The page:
The following example will walk you though the process of performing a chi-square goodness-of-fit test manually.

Suppose you took a sample of 200 units and each response was classified as one of 4 categories; 54 were classified as category "A", 30 were classified as category "B", 38 as "C", and 78 as "D". You want to test if pA = pB = pC = pD = 1/4, where pA is the population proportion in category "A", pB is the population proportion in category "B", and so forth.

- Open a new Minitab worksheet.
- Name an empty column Observed and enter the following values in the column:
`54 30 38 78`. - Name a second empty column Expected that will contain the expected values. Because there are 200 units, if the null hypothesis were true (that is, if there were no difference between the proportions of each category), you would expect 50 units in each category (that is, 50 classified as "A", 50 as "B", 50 as "C", and 50 as "D").
###### Note

A chi-square test compares the observed counts to what you would expect to see if the null hypothesis were true in order to determine whether the differences between the observed and expected counts are "too large" to occur by chance.

- Type the following values in the column Expected:
`50 50 50 50`. - Choose .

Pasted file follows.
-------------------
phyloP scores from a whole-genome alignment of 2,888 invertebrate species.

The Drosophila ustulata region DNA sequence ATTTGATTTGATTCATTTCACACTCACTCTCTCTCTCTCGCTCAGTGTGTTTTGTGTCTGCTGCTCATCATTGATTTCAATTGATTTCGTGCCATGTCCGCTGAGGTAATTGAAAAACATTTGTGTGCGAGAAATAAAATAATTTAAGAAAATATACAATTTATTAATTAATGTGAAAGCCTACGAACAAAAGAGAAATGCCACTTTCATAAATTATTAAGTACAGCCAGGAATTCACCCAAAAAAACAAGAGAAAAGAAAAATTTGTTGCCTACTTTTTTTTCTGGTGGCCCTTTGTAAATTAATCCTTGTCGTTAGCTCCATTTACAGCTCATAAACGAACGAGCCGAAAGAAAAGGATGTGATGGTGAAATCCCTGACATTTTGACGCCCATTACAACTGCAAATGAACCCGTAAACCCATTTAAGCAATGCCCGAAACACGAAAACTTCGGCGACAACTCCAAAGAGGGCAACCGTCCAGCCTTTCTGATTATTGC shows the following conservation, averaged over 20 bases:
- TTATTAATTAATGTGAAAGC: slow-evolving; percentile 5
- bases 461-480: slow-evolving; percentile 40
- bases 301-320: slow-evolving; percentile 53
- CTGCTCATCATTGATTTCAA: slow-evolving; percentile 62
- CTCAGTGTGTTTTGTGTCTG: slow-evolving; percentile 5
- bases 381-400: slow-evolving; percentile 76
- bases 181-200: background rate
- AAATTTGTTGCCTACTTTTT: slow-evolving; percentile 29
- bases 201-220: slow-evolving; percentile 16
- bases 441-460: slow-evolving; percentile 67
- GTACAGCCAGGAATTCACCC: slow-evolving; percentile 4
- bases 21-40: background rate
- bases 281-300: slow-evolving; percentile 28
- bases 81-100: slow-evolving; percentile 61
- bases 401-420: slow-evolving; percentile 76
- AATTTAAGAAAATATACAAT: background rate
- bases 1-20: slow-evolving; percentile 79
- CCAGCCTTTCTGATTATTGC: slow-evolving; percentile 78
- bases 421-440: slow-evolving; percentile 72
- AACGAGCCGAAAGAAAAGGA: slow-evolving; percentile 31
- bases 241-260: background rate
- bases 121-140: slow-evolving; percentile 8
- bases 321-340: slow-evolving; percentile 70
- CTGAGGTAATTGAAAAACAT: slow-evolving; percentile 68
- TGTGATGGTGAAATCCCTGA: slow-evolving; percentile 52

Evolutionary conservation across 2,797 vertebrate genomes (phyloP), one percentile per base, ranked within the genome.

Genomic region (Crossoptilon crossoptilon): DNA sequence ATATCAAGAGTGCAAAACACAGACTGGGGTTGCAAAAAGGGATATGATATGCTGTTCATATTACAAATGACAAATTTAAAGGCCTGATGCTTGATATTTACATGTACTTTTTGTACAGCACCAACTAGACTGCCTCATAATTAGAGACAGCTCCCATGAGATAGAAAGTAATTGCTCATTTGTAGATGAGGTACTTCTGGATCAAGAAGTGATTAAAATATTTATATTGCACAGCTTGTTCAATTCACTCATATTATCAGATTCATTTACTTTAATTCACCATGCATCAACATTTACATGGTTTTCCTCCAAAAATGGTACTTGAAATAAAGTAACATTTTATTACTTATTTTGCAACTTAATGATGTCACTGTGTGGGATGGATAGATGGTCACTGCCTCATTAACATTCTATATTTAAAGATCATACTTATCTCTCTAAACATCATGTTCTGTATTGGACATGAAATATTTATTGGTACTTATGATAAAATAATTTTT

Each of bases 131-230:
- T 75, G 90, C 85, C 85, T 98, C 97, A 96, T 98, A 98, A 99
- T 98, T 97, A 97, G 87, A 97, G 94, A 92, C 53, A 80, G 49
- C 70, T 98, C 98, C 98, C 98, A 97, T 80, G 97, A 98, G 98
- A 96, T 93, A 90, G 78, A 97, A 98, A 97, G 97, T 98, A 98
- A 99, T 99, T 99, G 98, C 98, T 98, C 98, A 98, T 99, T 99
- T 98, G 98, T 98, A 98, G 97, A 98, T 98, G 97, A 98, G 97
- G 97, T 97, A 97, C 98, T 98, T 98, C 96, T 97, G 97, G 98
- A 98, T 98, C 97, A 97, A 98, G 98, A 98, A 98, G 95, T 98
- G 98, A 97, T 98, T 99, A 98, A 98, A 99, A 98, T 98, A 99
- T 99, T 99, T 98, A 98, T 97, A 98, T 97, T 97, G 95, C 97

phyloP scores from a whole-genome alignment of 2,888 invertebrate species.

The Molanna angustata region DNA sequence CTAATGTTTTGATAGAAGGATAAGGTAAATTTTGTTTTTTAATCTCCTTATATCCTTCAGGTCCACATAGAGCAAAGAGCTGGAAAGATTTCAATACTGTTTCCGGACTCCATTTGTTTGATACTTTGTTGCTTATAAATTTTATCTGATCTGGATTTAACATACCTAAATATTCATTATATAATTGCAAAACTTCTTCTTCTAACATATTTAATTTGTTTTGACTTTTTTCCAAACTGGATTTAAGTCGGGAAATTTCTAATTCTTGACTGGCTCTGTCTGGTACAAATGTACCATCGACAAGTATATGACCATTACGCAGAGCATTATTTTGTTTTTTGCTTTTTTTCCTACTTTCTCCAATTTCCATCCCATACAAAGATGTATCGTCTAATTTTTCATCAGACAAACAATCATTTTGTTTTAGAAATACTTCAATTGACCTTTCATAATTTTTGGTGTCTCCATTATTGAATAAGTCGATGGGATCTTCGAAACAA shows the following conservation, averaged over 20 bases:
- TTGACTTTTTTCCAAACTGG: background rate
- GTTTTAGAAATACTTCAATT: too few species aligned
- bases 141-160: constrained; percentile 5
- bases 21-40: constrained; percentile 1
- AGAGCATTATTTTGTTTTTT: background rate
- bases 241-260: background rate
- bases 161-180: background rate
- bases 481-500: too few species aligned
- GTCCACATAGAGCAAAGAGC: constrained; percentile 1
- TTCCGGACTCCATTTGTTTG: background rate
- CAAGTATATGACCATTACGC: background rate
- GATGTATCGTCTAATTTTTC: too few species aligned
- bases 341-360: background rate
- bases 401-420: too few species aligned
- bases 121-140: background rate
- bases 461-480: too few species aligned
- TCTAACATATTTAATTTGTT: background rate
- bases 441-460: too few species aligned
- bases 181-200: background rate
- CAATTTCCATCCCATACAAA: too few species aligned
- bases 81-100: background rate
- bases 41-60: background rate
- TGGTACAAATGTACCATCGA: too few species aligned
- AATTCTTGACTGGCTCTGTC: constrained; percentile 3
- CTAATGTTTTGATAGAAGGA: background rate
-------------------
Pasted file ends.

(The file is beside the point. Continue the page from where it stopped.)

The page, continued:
- In Store result in variable, type
`Chisquare`. This puts the results in the next available blank column with the name Chisquare. - In Expression, type
`SUM((Observed - Expected)**2 / Expected)`. Click OK. - Choose .
- Choose Cumulative probability. In Degrees of freedom, type the number of categories minus one. For this example, type
`3`. - Choose Input column, and type
`Chisquare`. In Optional storage, type`CumProb`. This puts the result in the next available blank column with the name CumProb. Click OK.For this example, the cumulative probability is 0.99999. - Choose .
- In Store result in variable, type
`Pvalue`. This puts the result in the next available blank column with the name Pvalue. - In Expression, type
`1 - CumProb`. Click OK.For this example, the p-value is 0.0000062. Therefore, you can reject the null hypothesis and conclude that at least one proportion of the units does not equal 1/4.